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Sabine Pass residents’ bonds forged in flood waters, now ice

SABINE PASS — Residents of Sabine Pass are used to dealing with adversity. This week, as in the wake of most natural disasters, they are leaning on each other.

Adam Saunders, who lives in Sabine Pass, said the residents are leaning on each other as they have after numerous hurricanes and other significant rain events that inundated the area.

On Monday morning, temperatures in the area dropped well into the teens. Roads all over the county froze over, including the Intracoastal Canal Bridge, which is the only way in and out of the community.

By Wednesday afternoon, temperatures had only slightly risen above 32 degrees leaving the passage closed.

“We are a small town and a small community,” Saunders said. “The fact that we have depended on each other in the past makes it easier for us to depend on each other now. It’ll make it even easier to depend on each other in the future.”

This week’s freezing temperatures left the area’s only ingress and egress unusable.

“We are hanging in there,” Saunders said. “We haven’t experienced this cold weather, but we have experienced emergencies. We have gone periods of time without water and electricity. We’ve also had times where the bridge was not accessible.”

Saunders said everyone is doing what they normally do — taking care of each other.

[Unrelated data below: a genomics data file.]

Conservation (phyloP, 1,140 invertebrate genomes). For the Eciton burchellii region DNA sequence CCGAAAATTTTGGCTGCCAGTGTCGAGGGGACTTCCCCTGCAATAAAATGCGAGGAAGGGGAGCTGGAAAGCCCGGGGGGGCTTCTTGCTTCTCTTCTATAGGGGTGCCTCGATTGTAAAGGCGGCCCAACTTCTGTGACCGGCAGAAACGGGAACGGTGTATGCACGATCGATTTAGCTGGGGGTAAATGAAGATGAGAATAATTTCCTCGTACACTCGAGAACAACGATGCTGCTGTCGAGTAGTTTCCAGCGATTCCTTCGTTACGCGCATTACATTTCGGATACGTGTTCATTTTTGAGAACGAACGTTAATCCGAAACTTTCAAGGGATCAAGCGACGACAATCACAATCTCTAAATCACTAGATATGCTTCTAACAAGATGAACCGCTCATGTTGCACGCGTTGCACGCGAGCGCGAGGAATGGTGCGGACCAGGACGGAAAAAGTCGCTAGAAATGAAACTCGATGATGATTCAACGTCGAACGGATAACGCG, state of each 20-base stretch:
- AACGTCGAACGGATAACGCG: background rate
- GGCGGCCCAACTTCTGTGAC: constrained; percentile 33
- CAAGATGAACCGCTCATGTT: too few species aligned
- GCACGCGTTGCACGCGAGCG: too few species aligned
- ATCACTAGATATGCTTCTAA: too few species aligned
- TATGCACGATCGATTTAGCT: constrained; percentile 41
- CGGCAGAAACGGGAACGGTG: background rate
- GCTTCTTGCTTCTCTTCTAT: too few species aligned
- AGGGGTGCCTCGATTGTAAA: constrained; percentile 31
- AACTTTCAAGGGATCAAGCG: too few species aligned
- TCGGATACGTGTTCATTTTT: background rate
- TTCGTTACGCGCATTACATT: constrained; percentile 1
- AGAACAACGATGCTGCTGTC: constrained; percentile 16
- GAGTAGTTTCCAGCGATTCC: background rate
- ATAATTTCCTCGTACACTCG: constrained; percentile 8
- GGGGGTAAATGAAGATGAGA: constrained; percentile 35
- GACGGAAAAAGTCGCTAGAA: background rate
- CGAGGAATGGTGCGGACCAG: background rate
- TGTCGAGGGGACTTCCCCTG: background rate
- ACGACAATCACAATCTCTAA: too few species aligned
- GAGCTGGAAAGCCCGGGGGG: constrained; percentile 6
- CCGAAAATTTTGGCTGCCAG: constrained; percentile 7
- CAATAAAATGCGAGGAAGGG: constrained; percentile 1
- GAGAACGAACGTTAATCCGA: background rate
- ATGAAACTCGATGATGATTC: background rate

“We’re just not used to dealing with these types of long-term cold temperatures,” he said. “We still have the issue of one way in and one way out of town. When the bridge is closed, that is when we have our issues.”

He said his home has electricity but, like many others in the area, is without water.

The water situation is tough.

“There are outages all throughout the area,” he said. “A little understanding of the enormity of this very unusual weather event is important.”

Sabine Pass Independent School District Superintendent Kristi Heid said everyone is doing their best to stay safe and warm.

“Everyone is trying to stay put and out of the weather,” she said. “We are waiting on it to thaw out. Other than that, we are doing pretty good. Half of the town lost electricity the first night, but we got it back.”

Heid echoed Saunders’ sentiment about community closeness.

“We got together this morning, checked on each other and made sure everyone’s pipes were good,” she said. “People were moving around to help each other and take care of any problems they have.”

She said the single store in Sabine Pass has been open and added many people were stocked up with enough essential supplies to last a week.

“One way in and one way out causes you to come together as much as possible,” she said.

Rain and rising temperatures into the 40s could make the bridge passable by Thursday afternoon.